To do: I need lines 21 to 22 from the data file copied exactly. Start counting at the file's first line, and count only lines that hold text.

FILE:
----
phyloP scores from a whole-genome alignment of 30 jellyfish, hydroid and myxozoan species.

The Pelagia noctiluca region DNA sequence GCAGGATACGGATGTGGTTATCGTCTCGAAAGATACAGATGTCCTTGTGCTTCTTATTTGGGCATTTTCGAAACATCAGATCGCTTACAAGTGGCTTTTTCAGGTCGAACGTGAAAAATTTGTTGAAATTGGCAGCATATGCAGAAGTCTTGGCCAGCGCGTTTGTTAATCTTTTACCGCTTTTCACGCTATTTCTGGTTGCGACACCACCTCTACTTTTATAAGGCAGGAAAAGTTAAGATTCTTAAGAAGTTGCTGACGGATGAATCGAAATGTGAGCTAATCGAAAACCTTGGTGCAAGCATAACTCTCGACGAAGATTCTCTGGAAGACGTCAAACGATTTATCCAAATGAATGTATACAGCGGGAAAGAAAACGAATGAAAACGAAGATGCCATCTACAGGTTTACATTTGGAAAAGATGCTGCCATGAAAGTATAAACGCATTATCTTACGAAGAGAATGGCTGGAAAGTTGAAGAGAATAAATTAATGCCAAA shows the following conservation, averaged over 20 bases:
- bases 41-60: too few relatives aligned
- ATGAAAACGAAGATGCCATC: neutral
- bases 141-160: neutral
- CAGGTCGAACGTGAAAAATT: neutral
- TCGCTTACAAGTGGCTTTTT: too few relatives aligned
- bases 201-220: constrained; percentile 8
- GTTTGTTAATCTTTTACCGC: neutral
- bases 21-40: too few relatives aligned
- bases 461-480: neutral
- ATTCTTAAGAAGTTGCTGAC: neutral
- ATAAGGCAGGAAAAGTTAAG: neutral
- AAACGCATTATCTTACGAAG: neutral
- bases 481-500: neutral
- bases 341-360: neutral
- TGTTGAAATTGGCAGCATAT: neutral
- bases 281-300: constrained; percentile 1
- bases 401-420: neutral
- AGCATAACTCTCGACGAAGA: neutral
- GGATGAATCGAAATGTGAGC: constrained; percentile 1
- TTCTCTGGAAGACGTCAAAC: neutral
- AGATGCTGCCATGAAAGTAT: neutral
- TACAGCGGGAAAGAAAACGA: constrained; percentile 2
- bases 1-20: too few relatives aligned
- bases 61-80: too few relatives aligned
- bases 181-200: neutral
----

- GGATGAATCGAAATGTGAGC: constrained; percentile 1
- TTCTCTGGAAGACGTCAAAC: neutral